Monday, 2 May 2011
The Heretic's Daughter by Kathleen Kent
The book is narrated by ten year old Sarah Carrier (a real historical figure), who is sent to live with her aunt and uncle in Billerica during an outbreak of plague. On her return to Andover (near Salem), she finds that her family is unpopular in their community. Proud and rebellious, when allegations of witchcraft break out in Salem, Sarah's mother soon finds herself accused. And it's not long before Sarah and the rest of the family are caught up in the hysteria and accusations in Salem.
This book was another slow-burner; it started with lots of description of family life and routines in 17th century America, which was interesting for me as I knew little about it, and the seeds of the charges that were to come were planted only slowly by Kent. A cow that Martha Carrier returns to it's owner dies a few days later. The Carriers turn out a worker for having sex with their son and she swears revenge. Some of the other girls start to dislike Sarah.
The pace changes dramatically after the first accusations are made, which I think was a clever narrative device and shows how quickly lives were changed and ended and accusations took on a life of their own. The descriptions of Sarah in prison showed the squalor, filth and destitution of it in ways that were glossed over in other books like Witch Child and The Crucible. One thing that hit me was the part where one of the prisoners is finally found to be innocent, but can not be released as she can't afford to pay for the months she has spent in prison.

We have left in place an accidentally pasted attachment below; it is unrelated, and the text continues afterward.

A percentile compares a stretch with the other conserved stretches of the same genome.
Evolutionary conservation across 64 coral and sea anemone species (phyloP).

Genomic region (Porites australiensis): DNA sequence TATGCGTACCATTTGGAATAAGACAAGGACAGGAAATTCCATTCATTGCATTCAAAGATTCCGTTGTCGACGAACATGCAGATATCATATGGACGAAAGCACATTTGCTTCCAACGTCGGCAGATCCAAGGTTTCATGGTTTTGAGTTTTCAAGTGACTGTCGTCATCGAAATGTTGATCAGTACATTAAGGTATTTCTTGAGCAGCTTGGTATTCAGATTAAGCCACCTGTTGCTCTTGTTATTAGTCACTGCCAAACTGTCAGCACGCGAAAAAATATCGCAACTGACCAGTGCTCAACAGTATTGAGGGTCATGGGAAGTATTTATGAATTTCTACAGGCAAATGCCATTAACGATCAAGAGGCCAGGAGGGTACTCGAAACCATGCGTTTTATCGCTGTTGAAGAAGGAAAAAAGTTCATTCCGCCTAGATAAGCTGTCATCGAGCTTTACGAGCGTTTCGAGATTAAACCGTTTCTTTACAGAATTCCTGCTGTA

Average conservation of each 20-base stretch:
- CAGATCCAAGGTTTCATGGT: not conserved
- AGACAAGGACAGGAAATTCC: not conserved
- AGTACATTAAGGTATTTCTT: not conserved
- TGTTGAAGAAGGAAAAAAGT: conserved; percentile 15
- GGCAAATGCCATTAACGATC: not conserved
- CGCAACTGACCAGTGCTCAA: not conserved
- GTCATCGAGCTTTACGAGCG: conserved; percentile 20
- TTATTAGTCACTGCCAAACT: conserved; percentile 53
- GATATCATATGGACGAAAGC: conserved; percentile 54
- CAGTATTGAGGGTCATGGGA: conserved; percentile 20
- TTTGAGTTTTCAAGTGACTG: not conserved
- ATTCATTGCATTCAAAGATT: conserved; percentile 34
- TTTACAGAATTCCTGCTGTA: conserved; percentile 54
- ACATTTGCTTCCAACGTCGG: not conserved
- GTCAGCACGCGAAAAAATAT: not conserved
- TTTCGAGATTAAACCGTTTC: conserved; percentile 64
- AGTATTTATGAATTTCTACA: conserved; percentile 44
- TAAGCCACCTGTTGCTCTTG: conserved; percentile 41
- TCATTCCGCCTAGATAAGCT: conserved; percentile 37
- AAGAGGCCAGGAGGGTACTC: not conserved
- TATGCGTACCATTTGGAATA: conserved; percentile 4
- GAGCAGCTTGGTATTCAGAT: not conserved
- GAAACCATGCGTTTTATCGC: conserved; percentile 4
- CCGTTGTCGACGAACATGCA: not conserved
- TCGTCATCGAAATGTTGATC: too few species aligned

I found The Heretic's Daughter to be well written and hard to put down. Kent had obviously completed lots of historical research and really did bring the period to life. The only part I didn't enjoy concerned Sarah's father. Throughout the book there was lots of hints of him having a mysterious early life and being somehow involved with Cromwell and the English Civil War but when we finally learned his 'secret', it didn't live up to the hype. It should either have been better developed, or completely left out.
Verdict: Fascinating portyral of mass hysteria during the Salem witch trials, well worth a read.
Score: 4 out of 5